There were calls in the Assembly for the attorney general to lift Aleman's immunity from prosecution and take the matter to court. Jurist Garcia Quintero, a member of the Parlamento Centroamericano (PARLACEN), said that, with the submission of the report, Aleman was automatically under indictment for crimes against the Constitution, specifically for having private business dealings with state agencies.
However, it was not clear whether the Assembly would act on the report. The Assembly's secretary informed Jarquin that a legislative committee would carry out its own review of the allegations and prepare a new report for the incoming comptroller-general board. Aleman and his supporters have maintained that, with the replacement of Jarquin by the board, his audit report and citation have no force.
Aleman ignored the citation, asserting his presidential immunity and alleging that the report had no legal standing. In a letter to Jarquin, he said, "You do not have the authority to participate in the process of issuing the administrative citation." Addressing Jarquin as "Mr. Former Comptroller," Aleman said the citation reflected Jarquin's "hardened ill will" and "typical lawlessness." He said the charges stemmed from Jarquin's "clouded judgement" and "an unhealthy determination to cause harm."
Jarquin stripped of authority
With the official publication Jan. 19 of the law replacing Jarquin with the Consejo Superior, the comptroller-general's office ceased all but routine functions. As yet, members of the board have not been appointed. Meanwhile, the office has no power to make audits or emit the kind of report Jarquin released Jan. 18. Jarquin is entitled to stay on as a member of the board, and Assistant Comptroller Claudia Frixione may also remain, but as one of the board's three alternates.
Jarquin has not said if he will resign before the end of his term, but there are rumors that he will seek the presidency. Meanwhile, he again faces the prospect of imprisonment.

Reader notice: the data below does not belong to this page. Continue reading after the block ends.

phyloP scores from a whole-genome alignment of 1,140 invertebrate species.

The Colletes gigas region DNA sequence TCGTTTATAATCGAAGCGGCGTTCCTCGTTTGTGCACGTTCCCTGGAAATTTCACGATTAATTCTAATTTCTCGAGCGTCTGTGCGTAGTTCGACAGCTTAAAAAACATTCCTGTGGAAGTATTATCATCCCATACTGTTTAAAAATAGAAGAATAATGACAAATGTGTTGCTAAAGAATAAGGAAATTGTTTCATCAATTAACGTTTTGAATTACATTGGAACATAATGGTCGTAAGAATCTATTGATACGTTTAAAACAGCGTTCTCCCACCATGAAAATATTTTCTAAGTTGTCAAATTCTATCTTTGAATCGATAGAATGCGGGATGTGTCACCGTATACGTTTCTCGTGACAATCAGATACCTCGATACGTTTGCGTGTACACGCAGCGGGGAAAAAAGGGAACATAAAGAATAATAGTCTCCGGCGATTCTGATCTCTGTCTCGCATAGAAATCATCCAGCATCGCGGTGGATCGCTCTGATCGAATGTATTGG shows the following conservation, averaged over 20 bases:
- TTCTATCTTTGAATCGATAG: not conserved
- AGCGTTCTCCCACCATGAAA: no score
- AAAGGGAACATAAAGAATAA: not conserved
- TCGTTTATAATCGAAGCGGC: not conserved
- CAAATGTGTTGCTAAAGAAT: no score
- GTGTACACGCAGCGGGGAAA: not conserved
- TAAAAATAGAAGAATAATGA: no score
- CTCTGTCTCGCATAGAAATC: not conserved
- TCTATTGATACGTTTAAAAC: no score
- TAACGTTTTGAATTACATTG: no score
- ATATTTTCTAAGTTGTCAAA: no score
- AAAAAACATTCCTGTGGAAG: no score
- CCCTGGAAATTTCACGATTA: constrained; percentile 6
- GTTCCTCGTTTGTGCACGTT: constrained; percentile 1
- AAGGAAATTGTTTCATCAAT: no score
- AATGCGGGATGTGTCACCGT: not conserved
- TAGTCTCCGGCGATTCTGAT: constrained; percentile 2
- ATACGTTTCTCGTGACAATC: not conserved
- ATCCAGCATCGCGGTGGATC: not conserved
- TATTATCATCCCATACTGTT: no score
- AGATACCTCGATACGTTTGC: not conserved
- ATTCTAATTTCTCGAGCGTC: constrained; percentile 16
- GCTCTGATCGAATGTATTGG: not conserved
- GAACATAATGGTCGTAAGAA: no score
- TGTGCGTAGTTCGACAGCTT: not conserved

Attorney general tries to send Jarquin back to jail Soon after an appeals court freed Jarquin and dismissed various charges against him stemming from the Ramon Parrales case (see NotiCen, 1999-10-07), Attorney General Julio Centeno asked the CSJ to set aside the decision and reinstate the charges. If successful, the petition could send Jarquin and Lacayo back to jail. When the men were released Dec. 24, the appeals court threw out only the fraud charges against them but left the government free to investigate falsification of documents and other charges related to the case (NotiCen, 2000-01-13).
Prosecutor Maria del Carmen Solorzano filed the petition with the argument that the appeals court had violated the Constitution and various legal procedures in its consideration of the charges.
In addition to facing the old charges, Lacayo has accused the Aleman administration of trying to destroy him by charging him with new crimes. In mid-January, prosecutors charged Lacayo, his wife, and her parents with false testimony and other crimes in connection with the purchase of a house in 1991.
Prosecutors claim Lacayo's wife, Gloria Acosta, bought a house in the name of her parents that had been confiscated by the Sandinista government in 1979. The original owners are seeking compensation from the Oficina de Cuantificacion de Indemnizaciones (OCI). Lacayo said the house was purchased legally and that the government had no business charging him when the original owners have recourse to compensation without affecting his family's legal title. He said the government was trying to "exterminate" him and his family morally and financially.
[Sources: Agence France-Presse, 01/19/00; El Nuevo Diario (Nicaragua), 02/27/99, 12/28/99, 12/29/99, 01/18/00, 01/19/00, 01/20/00, 01/21/00; La Prensa (Nicaragua), 01/21/00, 01/22/00, 01/23/00, 01/26/00]